The use of politeness strategies in email discussions about taboo topics
Computer-mediated communication, such as email, offers us a chance to understand how social relationships are built and maintained in an environment in which interlocutors not only lack the paralinguistic that are vital to face-to-face conversation, but are participating in a medium which has had little time to develop rules of conduct. According to Brown and Levinson (1987) people will use certain politeness strategies to enhance face between themselves and their interlocutors. These strategies will depend on the level of intimacy between the participants, and the seriousness of the situation. In this study I compare the politeness strategies used by 29 participants in a series of emails written to close friends and to strangers. I analyze five features of language in the emails and compare them across three taboos of high, medium and low seriousness. I then compare the findings with predictions based on Brown and Levinson’s framework. I conclude that the five language features examined all reflect different politeness strategies than would be used in person, and suggest that email itself is developing a unique set of politeness conventions.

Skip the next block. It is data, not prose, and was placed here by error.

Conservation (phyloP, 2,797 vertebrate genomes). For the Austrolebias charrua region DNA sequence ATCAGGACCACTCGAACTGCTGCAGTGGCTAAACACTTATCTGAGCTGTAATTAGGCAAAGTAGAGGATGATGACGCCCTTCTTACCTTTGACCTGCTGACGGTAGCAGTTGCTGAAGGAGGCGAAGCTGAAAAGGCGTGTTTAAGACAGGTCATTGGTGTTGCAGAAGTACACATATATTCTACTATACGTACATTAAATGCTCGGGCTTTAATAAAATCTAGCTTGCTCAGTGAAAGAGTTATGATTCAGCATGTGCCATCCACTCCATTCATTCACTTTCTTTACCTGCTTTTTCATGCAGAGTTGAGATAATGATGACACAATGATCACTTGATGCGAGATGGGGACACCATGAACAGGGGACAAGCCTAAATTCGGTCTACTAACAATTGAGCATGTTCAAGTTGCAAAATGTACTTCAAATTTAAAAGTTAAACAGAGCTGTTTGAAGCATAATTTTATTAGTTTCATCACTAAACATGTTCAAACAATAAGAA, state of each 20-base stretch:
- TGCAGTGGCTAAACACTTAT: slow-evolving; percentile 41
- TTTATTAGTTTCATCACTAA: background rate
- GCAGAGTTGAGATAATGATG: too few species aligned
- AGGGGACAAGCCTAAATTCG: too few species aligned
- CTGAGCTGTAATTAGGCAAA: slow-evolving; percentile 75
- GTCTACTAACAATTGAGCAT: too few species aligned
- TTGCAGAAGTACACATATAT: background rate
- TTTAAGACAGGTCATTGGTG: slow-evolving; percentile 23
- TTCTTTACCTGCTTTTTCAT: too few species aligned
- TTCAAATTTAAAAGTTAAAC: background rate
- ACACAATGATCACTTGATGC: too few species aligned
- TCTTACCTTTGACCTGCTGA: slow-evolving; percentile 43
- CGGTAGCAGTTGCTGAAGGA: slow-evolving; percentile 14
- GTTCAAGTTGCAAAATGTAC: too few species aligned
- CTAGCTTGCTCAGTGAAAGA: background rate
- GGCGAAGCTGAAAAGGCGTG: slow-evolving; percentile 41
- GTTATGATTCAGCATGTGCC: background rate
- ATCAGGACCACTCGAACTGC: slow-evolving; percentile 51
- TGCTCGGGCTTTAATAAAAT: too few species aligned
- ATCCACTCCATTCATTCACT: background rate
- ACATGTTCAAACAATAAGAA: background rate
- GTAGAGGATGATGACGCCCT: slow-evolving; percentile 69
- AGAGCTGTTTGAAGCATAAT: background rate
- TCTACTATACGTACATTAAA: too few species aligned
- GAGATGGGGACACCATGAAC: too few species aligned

Faculty Mentor: Susan Conrad